According to case data released by Fraser Health, one case of the novel coronavirus carries a big impact

Cannabis bought in British Columbia (Ashley Wadhwani/Black Press Media)
Is it time to start thinking about greener ways to package cannabis?

Packaging suppliers are still figuring eco-friendly and affordable packaging options that fit the mandates of Cannabis Regulations

Vehicles drive past a display thanking essential workers in Burnaby, B.C. on Sunday, Nov. 29, 2020. THE CANADIAN PRESS/Marissa Tiel
B.C. changing COVID-19 case reporting as virus spread continues

Manual counting takes more time, leads to errors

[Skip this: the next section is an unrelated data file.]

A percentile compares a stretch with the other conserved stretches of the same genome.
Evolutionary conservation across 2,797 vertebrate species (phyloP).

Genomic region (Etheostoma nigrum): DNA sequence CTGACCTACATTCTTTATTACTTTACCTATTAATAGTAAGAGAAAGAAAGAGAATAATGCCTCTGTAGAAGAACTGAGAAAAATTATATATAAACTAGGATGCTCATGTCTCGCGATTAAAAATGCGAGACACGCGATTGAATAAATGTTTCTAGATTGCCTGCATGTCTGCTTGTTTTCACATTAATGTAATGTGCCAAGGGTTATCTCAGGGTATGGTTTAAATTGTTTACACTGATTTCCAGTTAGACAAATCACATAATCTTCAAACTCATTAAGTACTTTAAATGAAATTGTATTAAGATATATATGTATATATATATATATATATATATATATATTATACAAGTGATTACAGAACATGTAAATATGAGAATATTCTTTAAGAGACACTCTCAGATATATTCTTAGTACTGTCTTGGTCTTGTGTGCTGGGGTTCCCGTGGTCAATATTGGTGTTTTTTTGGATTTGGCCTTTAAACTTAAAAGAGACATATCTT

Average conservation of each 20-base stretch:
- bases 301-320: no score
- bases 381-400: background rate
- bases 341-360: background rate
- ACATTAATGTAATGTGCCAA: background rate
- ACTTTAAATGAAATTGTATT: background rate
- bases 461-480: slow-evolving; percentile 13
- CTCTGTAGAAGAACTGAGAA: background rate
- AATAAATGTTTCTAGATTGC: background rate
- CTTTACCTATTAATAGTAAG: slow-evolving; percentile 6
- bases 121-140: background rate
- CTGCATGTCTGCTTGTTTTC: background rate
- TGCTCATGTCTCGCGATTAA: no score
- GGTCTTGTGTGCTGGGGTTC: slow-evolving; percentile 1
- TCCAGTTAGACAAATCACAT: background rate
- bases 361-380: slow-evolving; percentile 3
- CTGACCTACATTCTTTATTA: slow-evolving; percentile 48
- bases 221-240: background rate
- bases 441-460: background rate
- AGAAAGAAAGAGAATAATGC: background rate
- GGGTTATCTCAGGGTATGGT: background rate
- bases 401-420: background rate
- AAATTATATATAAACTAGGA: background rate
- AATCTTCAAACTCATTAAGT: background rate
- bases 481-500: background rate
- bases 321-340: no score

Black Press Media and BraveFace have come together to support children facing life-threatening conditions. Net proceeds from these washable, reusable, three-layer masks go to Make-A-Wish Foundation BC & Yukon.
Put on a BraveFace: Mask fundraiser helps make children’s wishes come true

From Black Press Media + BraveFace – adult, youth and kid masks support Make-A-Wish Foundation

Christy Jordan-Fenton is the co-author of the book Fatty Legs, which has been mentioned amid the controversy of an Abbotsford school assignment on residential schools.
Co-author of residential schools book condemns controversial Abbotsford class assignment

Children’s book mentioned amid controversy at W. A. Fraser Middle School

Kootenay East MLA Tom Shypitka takes over as energy and mines critic for the B.C. Liberal opposition. Kelowna-Lake Country MLA Norm Letnick (right) moves from health critic to assistant deputy speaker. (Hansard TV)
B.C. Liberals pick critics to take on Horgan’s NDP majority

Interim leader Shirley Bond takes seniors, long-term care

Most Read